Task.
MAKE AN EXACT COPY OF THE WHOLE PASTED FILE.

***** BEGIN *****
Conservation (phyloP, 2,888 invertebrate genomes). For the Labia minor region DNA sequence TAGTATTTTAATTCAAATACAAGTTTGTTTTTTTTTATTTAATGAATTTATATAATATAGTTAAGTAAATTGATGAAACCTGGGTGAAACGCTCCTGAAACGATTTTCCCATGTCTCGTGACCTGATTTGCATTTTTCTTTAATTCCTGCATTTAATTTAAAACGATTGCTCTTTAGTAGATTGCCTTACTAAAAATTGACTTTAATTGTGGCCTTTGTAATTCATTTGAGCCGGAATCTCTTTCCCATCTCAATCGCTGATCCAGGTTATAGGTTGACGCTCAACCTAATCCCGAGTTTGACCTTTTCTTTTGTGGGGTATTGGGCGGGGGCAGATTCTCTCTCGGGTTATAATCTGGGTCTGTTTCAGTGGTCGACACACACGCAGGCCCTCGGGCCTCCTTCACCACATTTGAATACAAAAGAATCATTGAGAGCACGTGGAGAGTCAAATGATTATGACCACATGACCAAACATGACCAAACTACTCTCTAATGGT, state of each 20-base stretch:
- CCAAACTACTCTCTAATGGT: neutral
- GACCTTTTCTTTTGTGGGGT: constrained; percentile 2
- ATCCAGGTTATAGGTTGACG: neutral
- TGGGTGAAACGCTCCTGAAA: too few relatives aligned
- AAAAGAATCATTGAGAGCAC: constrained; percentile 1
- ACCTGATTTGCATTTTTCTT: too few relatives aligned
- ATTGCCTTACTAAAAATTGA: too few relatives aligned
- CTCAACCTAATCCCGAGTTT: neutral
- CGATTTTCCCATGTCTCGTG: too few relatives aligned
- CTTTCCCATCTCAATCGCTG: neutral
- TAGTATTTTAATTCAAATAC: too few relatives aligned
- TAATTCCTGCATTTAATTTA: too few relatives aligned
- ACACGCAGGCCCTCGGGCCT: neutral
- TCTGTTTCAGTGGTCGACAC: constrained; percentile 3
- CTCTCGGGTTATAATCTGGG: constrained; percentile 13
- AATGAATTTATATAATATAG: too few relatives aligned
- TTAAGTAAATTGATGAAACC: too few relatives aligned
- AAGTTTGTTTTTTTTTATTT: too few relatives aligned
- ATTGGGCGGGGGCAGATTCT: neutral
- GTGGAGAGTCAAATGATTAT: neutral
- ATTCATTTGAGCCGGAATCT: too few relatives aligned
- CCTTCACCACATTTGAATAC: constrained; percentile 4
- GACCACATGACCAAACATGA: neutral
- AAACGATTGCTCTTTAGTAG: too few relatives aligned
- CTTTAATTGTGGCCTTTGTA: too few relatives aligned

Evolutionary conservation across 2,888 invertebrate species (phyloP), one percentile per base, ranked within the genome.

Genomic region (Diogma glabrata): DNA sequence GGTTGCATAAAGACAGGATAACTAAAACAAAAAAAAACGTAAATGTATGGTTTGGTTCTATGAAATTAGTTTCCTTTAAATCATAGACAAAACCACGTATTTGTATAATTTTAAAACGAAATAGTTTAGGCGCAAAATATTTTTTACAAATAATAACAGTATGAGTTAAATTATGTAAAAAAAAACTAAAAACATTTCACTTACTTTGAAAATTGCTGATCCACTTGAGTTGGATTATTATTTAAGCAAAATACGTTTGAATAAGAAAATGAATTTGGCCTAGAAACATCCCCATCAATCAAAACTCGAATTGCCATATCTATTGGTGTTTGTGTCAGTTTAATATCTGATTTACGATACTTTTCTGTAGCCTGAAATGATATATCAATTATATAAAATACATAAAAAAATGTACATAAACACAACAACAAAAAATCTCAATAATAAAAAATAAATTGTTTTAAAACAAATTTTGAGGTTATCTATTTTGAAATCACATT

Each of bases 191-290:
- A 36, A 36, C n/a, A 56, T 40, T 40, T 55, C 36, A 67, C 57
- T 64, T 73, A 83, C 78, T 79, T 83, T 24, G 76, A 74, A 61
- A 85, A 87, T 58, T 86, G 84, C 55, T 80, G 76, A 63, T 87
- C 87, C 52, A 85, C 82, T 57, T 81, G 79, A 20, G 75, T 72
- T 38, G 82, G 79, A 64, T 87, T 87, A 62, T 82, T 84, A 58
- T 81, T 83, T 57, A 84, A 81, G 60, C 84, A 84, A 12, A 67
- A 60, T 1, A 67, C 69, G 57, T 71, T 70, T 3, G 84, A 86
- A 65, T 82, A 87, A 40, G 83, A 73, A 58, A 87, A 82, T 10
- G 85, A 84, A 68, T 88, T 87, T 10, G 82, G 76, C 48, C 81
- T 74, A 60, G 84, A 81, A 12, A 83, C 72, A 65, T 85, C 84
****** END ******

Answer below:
Conservation (phyloP, 2,888 invertebrate genomes). For the Labia minor region DNA sequence TAGTATTTTAATTCAAATACAAGTTTGTTTTTTTTTATTTAATGAATTTATATAATATAGTTAAGTAAATTGATGAAACCTGGGTGAAACGCTCCTGAAACGATTTTCCCATGTCTCGTGACCTGATTTGCATTTTTCTTTAATTCCTGCATTTAATTTAAAACGATTGCTCTTTAGTAGATTGCCTTACTAAAAATTGACTTTAATTGTGGCCTTTGTAATTCATTTGAGCCGGAATCTCTTTCCCATCTCAATCGCTGATCCAGGTTATAGGTTGACGCTCAACCTAATCCCGAGTTTGACCTTTTCTTTTGTGGGGTATTGGGCGGGGGCAGATTCTCTCTCGGGTTATAATCTGGGTCTGTTTCAGTGGTCGACACACACGCAGGCCCTCGGGCCTCCTTCACCACATTTGAATACAAAAGAATCATTGAGAGCACGTGGAGAGTCAAATGATTATGACCACATGACCAAACATGACCAAACTACTCTCTAATGGT, state of each 20-base stretch:
- CCAAACTACTCTCTAATGGT: neutral
- GACCTTTTCTTTTGTGGGGT: constrained; percentile 2
- ATCCAGGTTATAGGTTGACG: neutral
- TGGGTGAAACGCTCCTGAAA: too few relatives aligned
- AAAAGAATCATTGAGAGCAC: constrained; percentile 1
- ACCTGATTTGCATTTTTCTT: too few relatives aligned
- ATTGCCTTACTAAAAATTGA: too few relatives aligned
- CTCAACCTAATCCCGAGTTT: neutral
- CGATTTTCCCATGTCTCGTG: too few relatives aligned
- CTTTCCCATCTCAATCGCTG: neutral
- TAGTATTTTAATTCAAATAC: too few relatives aligned
- TAATTCCTGCATTTAATTTA: too few relatives aligned
- ACACGCAGGCCCTCGGGCCT: neutral
- TCTGTTTCAGTGGTCGACAC: constrained; percentile 3
- CTCTCGGGTTATAATCTGGG: constrained; percentile 13
- AATGAATTTATATAATATAG: too few relatives aligned
- TTAAGTAAATTGATGAAACC: too few relatives aligned
- AAGTTTGTTTTTTTTTATTT: too few relatives aligned
- ATTGGGCGGGGGCAGATTCT: neutral
- GTGGAGAGTCAAATGATTAT: neutral
- ATTCATTTGAGCCGGAATCT: too few relatives aligned
- CCTTCACCACATTTGAATAC: constrained; percentile 4
- GACCACATGACCAAACATGA: neutral
- AAACGATTGCTCTTTAGTAG: too few relatives aligned
- CTTTAATTGTGGCCTTTGTA: too few relatives aligned

Evolutionary conservation across 2,888 invertebrate species (phyloP), one percentile per base, ranked within the genome.

Genomic region (Diogma glabrata): DNA sequence GGTTGCATAAAGACAGGATAACTAAAACAAAAAAAAACGTAAATGTATGGTTTGGTTCTATGAAATTAGTTTCCTTTAAATCATAGACAAAACCACGTATTTGTATAATTTTAAAACGAAATAGTTTAGGCGCAAAATATTTTTTACAAATAATAACAGTATGAGTTAAATTATGTAAAAAAAAACTAAAAACATTTCACTTACTTTGAAAATTGCTGATCCACTTGAGTTGGATTATTATTTAAGCAAAATACGTTTGAATAAGAAAATGAATTTGGCCTAGAAACATCCCCATCAATCAAAACTCGAATTGCCATATCTATTGGTGTTTGTGTCAGTTTAATATCTGATTTACGATACTTTTCTGTAGCCTGAAATGATATATCAATTATATAAAATACATAAAAAAATGTACATAAACACAACAACAAAAAATCTCAATAATAAAAAATAAATTGTTTTAAAACAAATTTTGAGGTTATCTATTTTGAAATCACATT

Each of bases 191-290:
- A 36, A 36, C n/a, A 56, T 40, T 40, T 55, C 36, A 67, C 57
- T 64, T 73, A 83, C 78, T 79, T 83, T 24, G 76, A 74, A 61
- A 85, A 87, T 58, T 86, G 84, C 55, T 80, G 76, A 63, T 87
- C 87, C 52, A 85, C 82, T 57, T 81, G 79, A 20, G 75, T 72
- T 38, G 82, G 79, A 64, T 87, T 87, A 62, T 82, T 84, A 58
- T 81, T 83, T 57, A 84, A 81, G 60, C 84, A 84, A 12, A 67
- A 60, T 1, A 67, C 69, G 57, T 71, T 70, T 3, G 84, A 86
- A 65, T 82, A 87, A 40, G 83, A 73, A 58, A 87, A 82, T 10
- G 85, A 84, A 68, T 88, T 87, T 10, G 82, G 76, C 48, C 81
- T 74, A 60, G 84, A 81, A 12, A 83, C 72, A 65, T 85, C 84